. . .no matter which Master you might name, none imagined themselves to be victimized--though many were truly crucified. (p.33)
. . .Jesus of Nazareth, among the many who understood this mystery. . .(p.197)
The piece de resistance is the "parable of the little soul and the sun." See if you can identify the players in the following little drama:
There once was a soul who knew itself to be the light. This was a new soul, and so, anxious for experience. "I am the light," it said. "I am the light." Yet. . .in the realm from which this soul emerged, there was nothing but the light. Every soul was grand, every soul was magnificent, and every soul shone with the brilliance of My awesome light. And so the little soul in question was as a candle in the sun. . .
Now it came to pass that this soul yearned and yearned to know itself. And so great was its yearning that I one day said, "Do you know, Little One, what you must do to satisfy this yearning of yours?"
"Oh what, God? What? I'll do anything!" the little soul said.
"You must separate yourself from the rest of us," I answered," and then you must call upon yourself the darkness."
"What is the darkness, o Holy One?" the little soul asked.
"That which you are not," I replied, and the soul understood.
And so this the soul did, removing itself from the All, yea going even unto another realm. And in this realm the soul had the power to call into its experience all sorts of darkness. And this it did.
Yet in the midst of all the darkness did it cry out, "Father, Father, why hast Thou forsaken me?" Yet I have never forsaken you, but stand by you always, ready to remind you of Who You Really Are; ready, always ready, to call you home. (p.34, see Mark 16:34)
Although "god" dismisses Jesus here as a "new soul" and a "candle in the sun," it does make an interesting concession later on, calling him "man's eternal salvation."
He allowed himself to be crucified in order that he might stand as man's eternal salvation. (p.52)
Immediately, however, the fix is in:
Look, he [Jesus] said, at what I can do, and know that these things, and more, shall you also do. For have I not said, ye are gods? If you cannot, then, believe in yourself, believe in me. (p.52)
Walsch/god is here shamelessly twisting the words of Jesus to fit the agenda (see Gospel of John, Chapter 10 for the original words of Jesus). Jesus is a means of salvation only for those weak individuals who cannot believe in themselves. The best path is to "believe in yourself." Jesus is the savior of last resort. The next paragraph makes this plain, and also offers up Jesus as the means of a universal salvation to all, regardless.
Such was Jesus' compassion that he begged for a way--and created it--to so impact the world that all might come to heaven (Self realization)--if in no other way, then through him. (p.52)
When words are meaningless, they truly can be used to mean anything at all. Words, however, are not meaningless, no matter how much "god" may try to argue that they are. When the time comes for God to "render to every man according to his deeds," I wonder what kind of reward will be in store for the author of "the little soul and the sun."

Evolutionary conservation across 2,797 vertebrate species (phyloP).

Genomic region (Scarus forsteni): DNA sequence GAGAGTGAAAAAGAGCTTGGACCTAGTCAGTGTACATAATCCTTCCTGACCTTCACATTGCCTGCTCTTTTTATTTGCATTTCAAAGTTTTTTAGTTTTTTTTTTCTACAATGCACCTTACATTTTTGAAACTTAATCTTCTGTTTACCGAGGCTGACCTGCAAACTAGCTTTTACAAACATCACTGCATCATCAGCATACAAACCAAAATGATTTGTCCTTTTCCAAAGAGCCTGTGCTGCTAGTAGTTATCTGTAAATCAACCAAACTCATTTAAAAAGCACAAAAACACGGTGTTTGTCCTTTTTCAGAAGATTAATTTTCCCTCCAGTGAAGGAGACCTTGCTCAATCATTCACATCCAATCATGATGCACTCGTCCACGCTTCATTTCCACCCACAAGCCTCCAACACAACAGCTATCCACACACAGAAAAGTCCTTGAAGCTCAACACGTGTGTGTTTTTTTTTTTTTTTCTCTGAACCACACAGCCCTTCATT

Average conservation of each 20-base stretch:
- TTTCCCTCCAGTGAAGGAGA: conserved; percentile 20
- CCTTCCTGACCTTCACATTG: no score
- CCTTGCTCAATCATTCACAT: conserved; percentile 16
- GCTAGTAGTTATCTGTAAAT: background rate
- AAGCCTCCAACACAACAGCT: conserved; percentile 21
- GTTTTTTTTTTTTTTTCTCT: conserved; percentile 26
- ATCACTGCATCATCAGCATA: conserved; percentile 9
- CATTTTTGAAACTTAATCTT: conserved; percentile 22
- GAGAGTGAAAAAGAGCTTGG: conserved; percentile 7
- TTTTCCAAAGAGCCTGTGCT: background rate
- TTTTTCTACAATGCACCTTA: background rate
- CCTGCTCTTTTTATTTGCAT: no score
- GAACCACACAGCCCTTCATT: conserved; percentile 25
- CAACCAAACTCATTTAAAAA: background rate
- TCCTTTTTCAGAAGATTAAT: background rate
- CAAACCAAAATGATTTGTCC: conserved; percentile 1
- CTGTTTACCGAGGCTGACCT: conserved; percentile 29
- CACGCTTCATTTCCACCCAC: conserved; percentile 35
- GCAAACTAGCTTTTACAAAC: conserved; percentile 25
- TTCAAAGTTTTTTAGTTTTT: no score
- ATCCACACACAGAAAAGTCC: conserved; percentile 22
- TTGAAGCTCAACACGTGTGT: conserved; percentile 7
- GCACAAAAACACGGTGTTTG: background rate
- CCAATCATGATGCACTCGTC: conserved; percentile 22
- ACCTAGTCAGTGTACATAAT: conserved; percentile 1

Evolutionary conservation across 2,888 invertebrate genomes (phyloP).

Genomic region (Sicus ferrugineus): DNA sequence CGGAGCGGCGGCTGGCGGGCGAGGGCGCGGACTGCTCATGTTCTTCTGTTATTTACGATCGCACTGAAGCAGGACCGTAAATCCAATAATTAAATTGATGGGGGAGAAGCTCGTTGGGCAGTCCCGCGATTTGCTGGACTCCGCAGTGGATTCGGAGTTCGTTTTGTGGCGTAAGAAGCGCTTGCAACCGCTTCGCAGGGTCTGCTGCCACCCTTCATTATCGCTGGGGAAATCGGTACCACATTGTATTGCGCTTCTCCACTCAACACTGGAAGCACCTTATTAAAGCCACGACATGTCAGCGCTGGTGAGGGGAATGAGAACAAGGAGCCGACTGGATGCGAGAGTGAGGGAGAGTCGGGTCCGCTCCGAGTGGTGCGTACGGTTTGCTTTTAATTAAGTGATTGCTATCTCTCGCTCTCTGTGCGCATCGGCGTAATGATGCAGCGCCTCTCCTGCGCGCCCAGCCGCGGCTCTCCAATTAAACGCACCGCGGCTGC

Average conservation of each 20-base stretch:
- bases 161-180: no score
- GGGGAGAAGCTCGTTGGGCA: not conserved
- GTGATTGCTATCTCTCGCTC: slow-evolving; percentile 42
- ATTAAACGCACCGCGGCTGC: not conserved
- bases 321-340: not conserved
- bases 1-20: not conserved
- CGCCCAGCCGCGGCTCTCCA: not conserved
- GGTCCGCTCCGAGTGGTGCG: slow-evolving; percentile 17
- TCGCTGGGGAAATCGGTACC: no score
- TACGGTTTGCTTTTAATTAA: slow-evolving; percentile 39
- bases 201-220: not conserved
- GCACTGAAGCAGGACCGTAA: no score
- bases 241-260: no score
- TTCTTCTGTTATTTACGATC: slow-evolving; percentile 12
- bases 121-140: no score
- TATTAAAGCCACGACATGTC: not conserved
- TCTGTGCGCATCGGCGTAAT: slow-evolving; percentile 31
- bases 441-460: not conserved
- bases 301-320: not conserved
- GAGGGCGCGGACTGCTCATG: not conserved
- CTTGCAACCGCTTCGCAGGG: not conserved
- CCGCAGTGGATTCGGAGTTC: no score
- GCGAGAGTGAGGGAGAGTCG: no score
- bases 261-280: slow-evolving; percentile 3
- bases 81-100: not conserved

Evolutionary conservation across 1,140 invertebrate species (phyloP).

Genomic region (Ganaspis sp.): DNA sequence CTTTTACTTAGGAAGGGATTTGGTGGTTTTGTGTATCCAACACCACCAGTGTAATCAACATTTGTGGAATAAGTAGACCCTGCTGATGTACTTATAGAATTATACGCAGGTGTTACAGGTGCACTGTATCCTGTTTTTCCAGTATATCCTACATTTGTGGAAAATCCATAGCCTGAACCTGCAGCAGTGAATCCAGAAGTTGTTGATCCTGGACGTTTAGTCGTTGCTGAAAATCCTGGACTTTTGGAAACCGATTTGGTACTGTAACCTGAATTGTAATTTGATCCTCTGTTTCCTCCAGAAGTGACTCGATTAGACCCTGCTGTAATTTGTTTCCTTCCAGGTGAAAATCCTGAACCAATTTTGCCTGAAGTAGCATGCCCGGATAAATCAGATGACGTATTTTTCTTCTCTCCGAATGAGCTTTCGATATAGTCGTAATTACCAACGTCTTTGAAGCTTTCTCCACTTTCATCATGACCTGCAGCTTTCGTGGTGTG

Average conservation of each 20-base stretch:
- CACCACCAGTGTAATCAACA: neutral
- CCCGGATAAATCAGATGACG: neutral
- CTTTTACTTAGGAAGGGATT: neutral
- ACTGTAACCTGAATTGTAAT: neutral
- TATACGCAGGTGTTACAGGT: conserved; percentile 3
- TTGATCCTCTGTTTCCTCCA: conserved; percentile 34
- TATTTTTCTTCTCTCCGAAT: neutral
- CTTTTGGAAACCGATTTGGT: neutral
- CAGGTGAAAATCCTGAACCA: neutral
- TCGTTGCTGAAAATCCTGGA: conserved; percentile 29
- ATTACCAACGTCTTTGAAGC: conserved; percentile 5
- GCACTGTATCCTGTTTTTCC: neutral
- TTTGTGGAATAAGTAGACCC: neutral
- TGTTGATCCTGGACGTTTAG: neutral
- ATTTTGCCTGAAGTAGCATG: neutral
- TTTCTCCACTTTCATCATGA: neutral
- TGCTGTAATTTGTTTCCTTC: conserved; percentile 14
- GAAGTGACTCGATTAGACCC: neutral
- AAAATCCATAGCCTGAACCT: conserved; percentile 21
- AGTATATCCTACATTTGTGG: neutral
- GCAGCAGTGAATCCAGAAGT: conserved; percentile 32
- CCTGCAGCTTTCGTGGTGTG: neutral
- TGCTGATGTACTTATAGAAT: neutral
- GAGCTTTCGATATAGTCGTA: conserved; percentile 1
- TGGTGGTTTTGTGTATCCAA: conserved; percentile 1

For the rest of this article and the four other articles included in this edition of the SCP Journal, please see SCP Journal 22:02, Fall 1998: Sweet Lies II.
About the Author:
John Moore, SCP Associate Editor and Manager of Operations, is a writer and computer consultant living in Oakland with his wife and two daughters. As a child, through age sixteen, John was raised in a neo-Christian cult. His family's deliverance from this group was effected, in part, by the work of SCP and other Christian "counter-cult" ministries He can be reached at email@example.com.
J. Budziszewski, Conversations With Himself, in National Review, March 23, 1998
Peter Jones, Spirit Wars, Pagan Revival in Christian America (Mukileto, WA: Wine Press Publishing, 1997)
Kate Rose Jackson, Neale Donald Walsch takes Conversations to the next level, interview published on the Internet at http://speakeasy.org/newtimes/old/97-08-conversations.html
1 From Conversations with God, volume 2, as cited by Budziszewski, J., Conversations with Himself, National Review, March 23, 1998
2 Budziszewski, J., Conversations with Himself, National Review, March 23, 1998
4 Diabolically, the "Hitler went to heaven" theory is jumping from the Monistic camp into Theistic circles through a perversion of the doctrine of unconditional love, in the writings of such "christian" authors as Brennan Manning --see SCP Journal Sweet Lies, 21:4, 1998
5 The metaphysics of "god's" explanation as to the ultimate nature of human existence are straight out of 2nd Century Gnosticism, with liberal doses of Taoism, Bhuddism, and Hinduism thrown in for good measure. For an overview of the ancient Gnostic system, and its resurgence in our time, see Peter Jones' Spirit Wars.
6 This "first blessing" language and theology is very similar to the ideas coming from Matthew Fox.